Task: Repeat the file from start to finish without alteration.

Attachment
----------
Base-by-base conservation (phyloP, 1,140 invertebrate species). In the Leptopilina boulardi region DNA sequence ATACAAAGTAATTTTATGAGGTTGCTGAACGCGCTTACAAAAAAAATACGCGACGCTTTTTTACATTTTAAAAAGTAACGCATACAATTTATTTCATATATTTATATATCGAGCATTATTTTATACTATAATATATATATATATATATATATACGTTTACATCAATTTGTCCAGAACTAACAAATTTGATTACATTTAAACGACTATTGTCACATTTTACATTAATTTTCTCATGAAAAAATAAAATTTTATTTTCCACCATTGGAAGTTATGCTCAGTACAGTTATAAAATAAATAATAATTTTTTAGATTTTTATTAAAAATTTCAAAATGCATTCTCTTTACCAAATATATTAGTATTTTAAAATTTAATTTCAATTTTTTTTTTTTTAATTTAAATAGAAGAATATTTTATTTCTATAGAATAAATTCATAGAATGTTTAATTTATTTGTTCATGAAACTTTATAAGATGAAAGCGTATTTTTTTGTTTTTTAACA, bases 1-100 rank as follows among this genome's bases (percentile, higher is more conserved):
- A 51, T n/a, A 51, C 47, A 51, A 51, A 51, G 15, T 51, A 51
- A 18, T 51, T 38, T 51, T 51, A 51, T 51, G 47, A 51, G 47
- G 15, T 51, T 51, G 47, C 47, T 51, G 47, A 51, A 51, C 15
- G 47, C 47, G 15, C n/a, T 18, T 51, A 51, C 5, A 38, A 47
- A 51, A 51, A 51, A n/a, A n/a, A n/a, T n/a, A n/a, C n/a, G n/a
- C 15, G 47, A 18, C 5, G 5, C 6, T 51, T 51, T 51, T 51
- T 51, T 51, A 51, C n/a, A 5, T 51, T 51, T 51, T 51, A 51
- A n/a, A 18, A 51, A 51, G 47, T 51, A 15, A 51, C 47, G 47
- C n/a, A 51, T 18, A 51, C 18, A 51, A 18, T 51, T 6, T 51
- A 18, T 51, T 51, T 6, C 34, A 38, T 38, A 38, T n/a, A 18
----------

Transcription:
Base-by-base conservation (phyloP, 1,140 invertebrate species). In the Leptopilina boulardi region DNA sequence ATACAAAGTAATTTTATGAGGTTGCTGAACGCGCTTACAAAAAAAATACGCGACGCTTTTTTACATTTTAAAAAGTAACGCATACAATTTATTTCATATATTTATATATCGAGCATTATTTTATACTATAATATATATATATATATATATATACGTTTACATCAATTTGTCCAGAACTAACAAATTTGATTACATTTAAACGACTATTGTCACATTTTACATTAATTTTCTCATGAAAAAATAAAATTTTATTTTCCACCATTGGAAGTTATGCTCAGTACAGTTATAAAATAAATAATAATTTTTTAGATTTTTATTAAAAATTTCAAAATGCATTCTCTTTACCAAATATATTAGTATTTTAAAATTTAATTTCAATTTTTTTTTTTTTAATTTAAATAGAAGAATATTTTATTTCTATAGAATAAATTCATAGAATGTTTAATTTATTTGTTCATGAAACTTTATAAGATGAAAGCGTATTTTTTTGTTTTTTAACA, bases 1-100 rank as follows among this genome's bases (percentile, higher is more conserved):
- A 51, T n/a, A 51, C 47, A 51, A 51, A 51, G 15, T 51, A 51
- A 18, T 51, T 38, T 51, T 51, A 51, T 51, G 47, A 51, G 47
- G 15, T 51, T 51, G 47, C 47, T 51, G 47, A 51, A 51, C 15
- G 47, C 47, G 15, C n/a, T 18, T 51, A 51, C 5, A 38, A 47
- A 51, A 51, A 51, A n/a, A n/a, A n/a, T n/a, A n/a, C n/a, G n/a
- C 15, G 47, A 18, C 5, G 5, C 6, T 51, T 51, T 51, T 51
- T 51, T 51, A 51, C n/a, A 5, T 51, T 51, T 51, T 51, A 51
- A n/a, A 18, A 51, A 51, G 47, T 51, A 15, A 51, C 47, G 47
- C n/a, A 51, T 18, A 51, C 18, A 51, A 18, T 51, T 6, T 51
- A 18, T 51, T 51, T 6, C 34, A 38, T 38, A 38, T n/a, A 18